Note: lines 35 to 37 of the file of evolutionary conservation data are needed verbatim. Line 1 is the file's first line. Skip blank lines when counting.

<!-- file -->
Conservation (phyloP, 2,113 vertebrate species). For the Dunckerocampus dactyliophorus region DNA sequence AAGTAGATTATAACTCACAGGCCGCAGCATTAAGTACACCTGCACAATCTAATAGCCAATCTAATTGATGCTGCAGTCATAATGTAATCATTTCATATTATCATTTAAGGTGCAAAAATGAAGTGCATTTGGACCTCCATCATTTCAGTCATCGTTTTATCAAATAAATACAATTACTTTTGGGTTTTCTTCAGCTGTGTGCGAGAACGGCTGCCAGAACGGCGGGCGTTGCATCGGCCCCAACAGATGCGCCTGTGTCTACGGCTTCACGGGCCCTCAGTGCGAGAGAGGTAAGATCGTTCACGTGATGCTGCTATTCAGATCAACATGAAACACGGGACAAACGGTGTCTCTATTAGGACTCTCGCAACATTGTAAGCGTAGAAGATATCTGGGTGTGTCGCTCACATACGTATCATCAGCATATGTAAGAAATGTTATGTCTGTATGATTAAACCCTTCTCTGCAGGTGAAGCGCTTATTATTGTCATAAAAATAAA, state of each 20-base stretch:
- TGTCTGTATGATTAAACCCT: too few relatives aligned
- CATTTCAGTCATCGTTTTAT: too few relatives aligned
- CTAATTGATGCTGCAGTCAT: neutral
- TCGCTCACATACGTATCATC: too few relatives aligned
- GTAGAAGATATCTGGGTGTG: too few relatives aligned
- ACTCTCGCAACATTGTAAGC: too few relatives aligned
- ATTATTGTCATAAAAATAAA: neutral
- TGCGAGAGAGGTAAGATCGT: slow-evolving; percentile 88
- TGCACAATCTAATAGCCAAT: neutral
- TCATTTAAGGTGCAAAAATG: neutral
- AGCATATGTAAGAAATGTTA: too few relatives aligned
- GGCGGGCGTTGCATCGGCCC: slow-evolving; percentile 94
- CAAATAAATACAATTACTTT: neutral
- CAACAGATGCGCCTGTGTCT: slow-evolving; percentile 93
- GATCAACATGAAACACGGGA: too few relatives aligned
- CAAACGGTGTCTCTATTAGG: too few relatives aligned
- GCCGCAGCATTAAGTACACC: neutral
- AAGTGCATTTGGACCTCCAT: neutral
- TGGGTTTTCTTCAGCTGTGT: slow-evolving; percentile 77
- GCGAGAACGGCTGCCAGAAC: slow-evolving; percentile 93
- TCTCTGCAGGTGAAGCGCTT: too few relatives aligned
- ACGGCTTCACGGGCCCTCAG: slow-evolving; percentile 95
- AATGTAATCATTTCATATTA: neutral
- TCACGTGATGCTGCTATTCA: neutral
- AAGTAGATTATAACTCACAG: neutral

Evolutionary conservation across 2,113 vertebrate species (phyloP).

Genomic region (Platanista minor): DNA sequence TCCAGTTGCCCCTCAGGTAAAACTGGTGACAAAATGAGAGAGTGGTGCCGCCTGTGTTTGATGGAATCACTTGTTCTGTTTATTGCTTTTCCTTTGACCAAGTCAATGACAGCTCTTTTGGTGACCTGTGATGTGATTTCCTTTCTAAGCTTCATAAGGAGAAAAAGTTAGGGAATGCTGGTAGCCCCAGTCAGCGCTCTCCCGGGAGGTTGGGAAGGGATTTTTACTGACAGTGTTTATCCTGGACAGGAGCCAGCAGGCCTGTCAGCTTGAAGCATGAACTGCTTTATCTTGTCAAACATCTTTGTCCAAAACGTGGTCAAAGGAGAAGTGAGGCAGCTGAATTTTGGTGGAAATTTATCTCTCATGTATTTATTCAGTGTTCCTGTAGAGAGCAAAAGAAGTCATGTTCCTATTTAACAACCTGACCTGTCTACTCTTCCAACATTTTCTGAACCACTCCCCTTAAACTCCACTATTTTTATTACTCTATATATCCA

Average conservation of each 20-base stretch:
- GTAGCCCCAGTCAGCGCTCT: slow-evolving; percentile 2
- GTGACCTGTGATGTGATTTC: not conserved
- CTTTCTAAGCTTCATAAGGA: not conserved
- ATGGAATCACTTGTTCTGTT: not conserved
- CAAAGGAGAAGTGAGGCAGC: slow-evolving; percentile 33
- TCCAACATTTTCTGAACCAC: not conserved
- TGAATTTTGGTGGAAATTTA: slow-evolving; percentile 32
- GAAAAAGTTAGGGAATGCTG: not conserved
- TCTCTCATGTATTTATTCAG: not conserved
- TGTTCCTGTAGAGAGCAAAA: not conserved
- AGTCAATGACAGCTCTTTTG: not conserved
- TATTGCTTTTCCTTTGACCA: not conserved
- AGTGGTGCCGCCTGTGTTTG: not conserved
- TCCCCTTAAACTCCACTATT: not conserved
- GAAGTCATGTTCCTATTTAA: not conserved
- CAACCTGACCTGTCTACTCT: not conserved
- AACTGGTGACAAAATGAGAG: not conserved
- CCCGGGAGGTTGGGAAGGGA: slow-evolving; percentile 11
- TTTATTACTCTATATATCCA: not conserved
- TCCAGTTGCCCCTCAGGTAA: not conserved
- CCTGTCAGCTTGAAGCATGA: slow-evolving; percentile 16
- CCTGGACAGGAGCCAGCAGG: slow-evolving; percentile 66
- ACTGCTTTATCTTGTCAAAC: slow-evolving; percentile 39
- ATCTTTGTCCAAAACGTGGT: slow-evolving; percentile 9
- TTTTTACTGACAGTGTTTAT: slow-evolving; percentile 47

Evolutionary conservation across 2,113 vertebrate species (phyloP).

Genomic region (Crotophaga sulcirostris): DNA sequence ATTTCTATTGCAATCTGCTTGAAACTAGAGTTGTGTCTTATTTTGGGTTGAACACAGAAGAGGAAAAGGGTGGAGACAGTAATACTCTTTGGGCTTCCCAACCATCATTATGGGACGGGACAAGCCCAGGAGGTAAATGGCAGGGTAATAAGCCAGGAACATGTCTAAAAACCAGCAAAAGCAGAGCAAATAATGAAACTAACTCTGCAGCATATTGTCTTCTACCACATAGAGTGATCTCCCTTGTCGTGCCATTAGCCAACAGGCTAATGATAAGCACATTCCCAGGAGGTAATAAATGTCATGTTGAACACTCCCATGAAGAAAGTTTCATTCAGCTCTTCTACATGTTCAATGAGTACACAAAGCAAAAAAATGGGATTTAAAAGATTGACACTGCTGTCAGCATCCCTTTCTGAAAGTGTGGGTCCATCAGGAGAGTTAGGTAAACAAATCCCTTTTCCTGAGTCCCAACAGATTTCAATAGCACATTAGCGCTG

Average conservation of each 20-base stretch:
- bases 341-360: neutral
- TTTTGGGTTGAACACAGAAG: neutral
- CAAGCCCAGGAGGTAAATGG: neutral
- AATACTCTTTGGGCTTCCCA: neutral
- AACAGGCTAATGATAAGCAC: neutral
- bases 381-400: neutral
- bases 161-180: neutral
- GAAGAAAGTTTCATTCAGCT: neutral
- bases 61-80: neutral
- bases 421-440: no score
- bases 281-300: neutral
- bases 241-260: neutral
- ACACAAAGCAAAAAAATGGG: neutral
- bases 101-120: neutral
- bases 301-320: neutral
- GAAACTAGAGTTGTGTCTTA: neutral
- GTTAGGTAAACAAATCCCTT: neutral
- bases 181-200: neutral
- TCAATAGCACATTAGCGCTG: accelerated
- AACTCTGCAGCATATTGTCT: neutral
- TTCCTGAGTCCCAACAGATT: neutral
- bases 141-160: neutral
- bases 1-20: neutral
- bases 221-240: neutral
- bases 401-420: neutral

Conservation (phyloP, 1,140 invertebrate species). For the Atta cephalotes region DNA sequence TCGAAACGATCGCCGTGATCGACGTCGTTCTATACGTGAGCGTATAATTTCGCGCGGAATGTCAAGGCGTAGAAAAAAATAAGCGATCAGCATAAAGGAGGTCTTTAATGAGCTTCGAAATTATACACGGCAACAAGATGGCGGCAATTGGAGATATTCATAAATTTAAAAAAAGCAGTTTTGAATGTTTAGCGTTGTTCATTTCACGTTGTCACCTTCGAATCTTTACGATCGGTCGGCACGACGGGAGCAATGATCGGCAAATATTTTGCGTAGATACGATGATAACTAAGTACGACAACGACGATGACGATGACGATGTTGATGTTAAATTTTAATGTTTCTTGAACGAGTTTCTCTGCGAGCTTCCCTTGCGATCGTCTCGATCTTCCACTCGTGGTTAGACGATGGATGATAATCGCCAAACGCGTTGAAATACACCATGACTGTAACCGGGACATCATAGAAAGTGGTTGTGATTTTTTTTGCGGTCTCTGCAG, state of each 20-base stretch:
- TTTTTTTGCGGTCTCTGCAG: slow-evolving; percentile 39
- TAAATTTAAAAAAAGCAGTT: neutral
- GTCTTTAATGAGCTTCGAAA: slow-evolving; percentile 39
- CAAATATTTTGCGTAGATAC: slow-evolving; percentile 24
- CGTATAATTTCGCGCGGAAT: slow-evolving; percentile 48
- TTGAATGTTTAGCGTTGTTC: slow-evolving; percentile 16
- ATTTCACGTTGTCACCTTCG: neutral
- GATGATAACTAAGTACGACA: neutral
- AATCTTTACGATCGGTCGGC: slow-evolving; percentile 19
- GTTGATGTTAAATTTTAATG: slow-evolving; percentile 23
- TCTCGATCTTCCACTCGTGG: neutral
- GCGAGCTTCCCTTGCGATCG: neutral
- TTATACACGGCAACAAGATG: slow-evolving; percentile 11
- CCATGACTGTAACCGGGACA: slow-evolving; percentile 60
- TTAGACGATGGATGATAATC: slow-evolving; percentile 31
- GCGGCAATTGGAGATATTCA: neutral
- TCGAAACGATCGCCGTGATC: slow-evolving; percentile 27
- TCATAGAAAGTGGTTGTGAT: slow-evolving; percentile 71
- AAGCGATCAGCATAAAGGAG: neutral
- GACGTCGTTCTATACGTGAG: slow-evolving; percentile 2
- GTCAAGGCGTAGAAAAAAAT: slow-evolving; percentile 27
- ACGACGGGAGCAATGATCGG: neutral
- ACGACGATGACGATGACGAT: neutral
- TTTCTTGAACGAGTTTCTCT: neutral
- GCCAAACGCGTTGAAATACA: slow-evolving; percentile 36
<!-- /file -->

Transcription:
- TCCAACATTTTCTGAACCAC: not conserved
- TGAATTTTGGTGGAAATTTA: slow-evolving; percentile 32
- GAAAAAGTTAGGGAATGCTG: not conserved